1. The price represents a normal consideration for the property sold unaffected by special financing amounts and/or terms, services, fees, costs, or credits incurred in   the transaction.  Real Estate Appraisal Terminology, Society of Real Estate Appraisers, Revised Edition, 1984; See also, Real Estate Valuation in Litigation, J. D. Eaton, M.A.I., American Institute of Real Estate Appraisers, 1982, pp. 4-5;   Property Appraisal and Assessment Administration, International Association of      Assessing Officers, 1990, pp. 79-80; Uniform Standards of Professional Appraisal  Practice, Glossary.



            Black’s Law Dictionary, Seventh Edition (1999), p. 726, defines hearsay as follows: “Traditionally, testimony that is given by a witness who relates not what he or she knows personally, but what others have said, and that is therefore dependent upon the credibility of someone other than the witness.  Such testimony is generally inadmissible under the rules of evidence.”  McCormick on Evidence, Third Edition, (1984), p. 729, defines the term as; “a statement, other than one made by the declarant while testifying at the trial or hearing, offered in evidence to prove the truth of the matter asserted.”  The Courtroom Handbook on Missouri Evidence Missouri Practice, William A. Schroeder – 2012, Principle 800.c, p. 504,

follows the definition given by the Federal Rules and cited by McCormick.  The out of court statement can take the form of either oral or written assertions.  Therefore, documents which make assertions of facts are hearsay, just as well, as the speech of another person.

The hearsay rule provides that “no assertion offered as testimony can be received unless it is or has been open to test by cross-examination or an opportunity for cross-examination, except as otherwise provide by the rules of evidence, by court rules or by statute.” Black’s, supra – hearsay rule, p. 726.   The rationale behind the rule is quite simply that out of court hearsay statements are not made under oath and cannot be subject to cross-examination.  Accordingly, when various documents, such as but not limited to, Internet, newspaper and magazine articles are offered as exhibits in a hearing before the Commission, unless the document falls within one of the exceptions to the hearsay rule, upon objection such must be excluded.

Investigation by Hearing Officer

In order to investigate appeals filed with the Commission, the Hearing Officer may inquire of the owner of the property or of any other party to the appeal regarding any matter or issue relevant to the valuation, subclassification or assessment of the property.  The Hearing Officer’s decision regarding the assessment or valuation of the property may be based solely upon his inquiry and any evidence presented by the parties, or based solely upon evidence presented by the parties. Section 138.430.2, RSMo.  The Hearing Officer during the evidentiary hearing made inquiry of Complainants and Respondent’s appraiser.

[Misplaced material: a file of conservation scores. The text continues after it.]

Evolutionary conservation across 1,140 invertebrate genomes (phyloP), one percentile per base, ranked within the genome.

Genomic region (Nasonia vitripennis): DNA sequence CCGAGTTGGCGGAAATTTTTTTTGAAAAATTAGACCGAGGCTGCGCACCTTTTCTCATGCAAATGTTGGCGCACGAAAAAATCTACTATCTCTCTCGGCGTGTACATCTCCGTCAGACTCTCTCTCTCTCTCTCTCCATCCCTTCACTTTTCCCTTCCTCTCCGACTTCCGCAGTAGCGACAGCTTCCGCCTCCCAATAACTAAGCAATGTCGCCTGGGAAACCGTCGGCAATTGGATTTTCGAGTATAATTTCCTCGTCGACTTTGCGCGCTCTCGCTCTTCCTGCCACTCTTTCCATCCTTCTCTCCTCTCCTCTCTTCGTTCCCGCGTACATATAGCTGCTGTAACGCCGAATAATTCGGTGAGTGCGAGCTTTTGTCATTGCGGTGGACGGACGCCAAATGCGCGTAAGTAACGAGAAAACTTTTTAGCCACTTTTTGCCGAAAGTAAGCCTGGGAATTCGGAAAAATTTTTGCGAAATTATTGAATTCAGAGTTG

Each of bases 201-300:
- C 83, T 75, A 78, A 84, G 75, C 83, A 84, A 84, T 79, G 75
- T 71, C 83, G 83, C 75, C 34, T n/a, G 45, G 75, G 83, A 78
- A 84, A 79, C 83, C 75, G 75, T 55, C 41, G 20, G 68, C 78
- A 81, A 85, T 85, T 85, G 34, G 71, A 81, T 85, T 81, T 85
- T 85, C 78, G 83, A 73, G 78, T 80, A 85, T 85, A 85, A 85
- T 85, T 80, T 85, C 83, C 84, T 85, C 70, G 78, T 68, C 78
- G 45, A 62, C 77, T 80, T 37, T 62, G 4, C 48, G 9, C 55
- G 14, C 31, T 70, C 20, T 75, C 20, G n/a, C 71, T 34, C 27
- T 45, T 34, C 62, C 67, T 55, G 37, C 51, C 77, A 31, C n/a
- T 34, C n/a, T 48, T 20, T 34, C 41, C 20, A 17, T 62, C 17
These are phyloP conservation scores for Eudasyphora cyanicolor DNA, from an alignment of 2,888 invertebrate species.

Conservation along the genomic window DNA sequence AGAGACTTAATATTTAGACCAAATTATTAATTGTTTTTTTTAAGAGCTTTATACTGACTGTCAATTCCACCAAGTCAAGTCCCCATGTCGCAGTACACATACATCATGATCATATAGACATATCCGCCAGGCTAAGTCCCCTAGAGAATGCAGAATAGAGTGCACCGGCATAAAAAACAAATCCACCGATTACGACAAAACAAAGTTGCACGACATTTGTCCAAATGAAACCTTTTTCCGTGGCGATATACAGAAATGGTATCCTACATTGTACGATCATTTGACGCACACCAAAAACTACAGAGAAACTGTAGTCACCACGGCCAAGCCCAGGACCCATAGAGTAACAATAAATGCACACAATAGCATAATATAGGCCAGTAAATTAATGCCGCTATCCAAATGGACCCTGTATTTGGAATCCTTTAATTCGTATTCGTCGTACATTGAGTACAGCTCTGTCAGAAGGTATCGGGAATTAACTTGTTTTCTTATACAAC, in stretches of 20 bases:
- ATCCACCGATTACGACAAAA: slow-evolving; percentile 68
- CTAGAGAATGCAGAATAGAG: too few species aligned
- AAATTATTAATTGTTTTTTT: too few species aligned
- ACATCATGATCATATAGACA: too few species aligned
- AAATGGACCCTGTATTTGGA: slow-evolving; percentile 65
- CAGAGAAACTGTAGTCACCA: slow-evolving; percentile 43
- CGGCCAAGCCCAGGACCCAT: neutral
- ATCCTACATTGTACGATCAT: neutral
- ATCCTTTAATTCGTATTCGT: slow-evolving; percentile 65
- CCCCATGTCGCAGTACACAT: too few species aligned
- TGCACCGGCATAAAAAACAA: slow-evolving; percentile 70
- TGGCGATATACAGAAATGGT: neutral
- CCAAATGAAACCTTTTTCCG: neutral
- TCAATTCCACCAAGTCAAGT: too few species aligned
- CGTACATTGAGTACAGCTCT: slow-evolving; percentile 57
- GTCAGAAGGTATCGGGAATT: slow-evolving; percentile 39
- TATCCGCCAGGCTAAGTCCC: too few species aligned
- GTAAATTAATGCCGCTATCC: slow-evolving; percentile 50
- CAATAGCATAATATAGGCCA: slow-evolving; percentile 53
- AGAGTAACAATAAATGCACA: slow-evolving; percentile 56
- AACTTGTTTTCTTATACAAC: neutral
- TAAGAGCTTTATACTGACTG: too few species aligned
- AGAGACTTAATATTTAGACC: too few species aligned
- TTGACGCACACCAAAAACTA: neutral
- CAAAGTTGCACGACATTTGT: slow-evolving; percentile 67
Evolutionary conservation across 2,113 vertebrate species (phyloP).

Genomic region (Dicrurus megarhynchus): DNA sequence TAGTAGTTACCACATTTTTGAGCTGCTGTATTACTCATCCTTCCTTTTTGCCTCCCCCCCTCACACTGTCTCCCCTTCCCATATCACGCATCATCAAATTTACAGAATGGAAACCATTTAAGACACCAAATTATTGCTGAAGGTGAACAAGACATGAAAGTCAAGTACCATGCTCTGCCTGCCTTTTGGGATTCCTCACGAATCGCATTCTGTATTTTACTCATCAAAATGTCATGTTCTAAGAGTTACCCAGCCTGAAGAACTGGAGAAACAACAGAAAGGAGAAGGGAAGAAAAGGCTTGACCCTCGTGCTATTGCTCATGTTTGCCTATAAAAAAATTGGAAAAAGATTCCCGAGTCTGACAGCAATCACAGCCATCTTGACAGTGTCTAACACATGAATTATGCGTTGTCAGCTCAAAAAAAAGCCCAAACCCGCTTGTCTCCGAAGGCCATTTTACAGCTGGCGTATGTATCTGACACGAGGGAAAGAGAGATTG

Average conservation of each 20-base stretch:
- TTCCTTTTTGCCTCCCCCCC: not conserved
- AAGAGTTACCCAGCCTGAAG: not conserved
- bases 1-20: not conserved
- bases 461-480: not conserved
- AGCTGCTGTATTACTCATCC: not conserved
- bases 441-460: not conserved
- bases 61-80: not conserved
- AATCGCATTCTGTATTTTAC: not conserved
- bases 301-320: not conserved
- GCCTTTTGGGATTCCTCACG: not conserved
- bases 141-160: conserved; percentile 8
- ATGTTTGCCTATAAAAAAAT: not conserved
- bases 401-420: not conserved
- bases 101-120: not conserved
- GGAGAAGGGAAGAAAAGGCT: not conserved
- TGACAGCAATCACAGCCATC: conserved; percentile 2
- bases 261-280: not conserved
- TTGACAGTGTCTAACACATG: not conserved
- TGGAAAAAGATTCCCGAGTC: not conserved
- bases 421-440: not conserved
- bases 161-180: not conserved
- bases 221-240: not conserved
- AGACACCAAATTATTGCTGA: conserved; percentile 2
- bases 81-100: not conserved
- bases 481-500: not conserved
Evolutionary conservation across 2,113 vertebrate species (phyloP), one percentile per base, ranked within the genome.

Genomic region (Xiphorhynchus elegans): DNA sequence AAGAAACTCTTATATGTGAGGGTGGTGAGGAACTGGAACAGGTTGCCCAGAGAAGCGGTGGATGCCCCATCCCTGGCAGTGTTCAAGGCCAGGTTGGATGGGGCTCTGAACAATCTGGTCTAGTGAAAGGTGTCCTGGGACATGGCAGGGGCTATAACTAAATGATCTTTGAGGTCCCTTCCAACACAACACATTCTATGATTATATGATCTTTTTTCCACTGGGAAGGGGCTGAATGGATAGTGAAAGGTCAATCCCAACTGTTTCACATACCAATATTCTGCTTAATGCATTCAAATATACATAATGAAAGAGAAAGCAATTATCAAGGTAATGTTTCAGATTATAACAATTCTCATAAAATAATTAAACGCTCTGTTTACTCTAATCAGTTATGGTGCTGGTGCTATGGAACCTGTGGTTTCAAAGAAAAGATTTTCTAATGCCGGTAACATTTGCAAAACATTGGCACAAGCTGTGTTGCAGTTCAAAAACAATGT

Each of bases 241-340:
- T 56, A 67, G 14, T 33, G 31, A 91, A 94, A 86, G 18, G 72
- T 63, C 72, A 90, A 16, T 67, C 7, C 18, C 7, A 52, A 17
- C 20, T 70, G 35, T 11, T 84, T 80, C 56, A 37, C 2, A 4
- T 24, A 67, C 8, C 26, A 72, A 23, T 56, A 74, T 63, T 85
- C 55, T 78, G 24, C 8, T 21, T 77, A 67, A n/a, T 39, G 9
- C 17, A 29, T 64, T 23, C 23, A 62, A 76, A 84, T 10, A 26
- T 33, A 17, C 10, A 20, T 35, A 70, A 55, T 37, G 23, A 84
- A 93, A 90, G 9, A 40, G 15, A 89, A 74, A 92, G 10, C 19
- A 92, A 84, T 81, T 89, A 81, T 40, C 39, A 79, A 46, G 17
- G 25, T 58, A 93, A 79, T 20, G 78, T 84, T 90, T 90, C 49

Weight to be Given Evidence

            The Hearing Officer is not bound by any single formula, rule or method in determining true value in money, but is free to consider all pertinent facts and estimates and give them such weight as reasonably they may be deemed entitled.  The relative weight to be accorded any relevant factor in a particular case is for the Hearing Officer to decide.  St. Louis County v. Security Bonhomme, Inc., 558 S.W.2d 655, 659 (Mo. banc 1977); St. Louis County v. STC, 515 S.W.2d 446, 450 (Mo. 1974); Chicago, Burlington & Quincy Railroad Company v. STC, 436 S.W.2d 650 (Mo. 1968).

The Hearing Officer as the trier of fact may consider the testimony of an expert witness and give it as much weight and credit as he may deem it entitled to when viewed in connection with all other circumstances, but is not bound by the opinions of experts who testify on the issue of reasonable value, and may believe all or none of the expert’s testimony and accept it in part or reject it in part.  St. Louis County v. Boatmen’s Trust Co., 857 S.W.2d 453, 457 (Mo. App. E.D. 1993); Vincent by Vincent v. Johnson, 833 S.W.2d 859, 865 (Mo. 1992); Beardsley v. Beardsley, 819 S.W.2d 400, 403 (Mo. App. 1991); Curnow v. Sloan, 625 S.W.2d 605, 607 (Mo. banc 1981).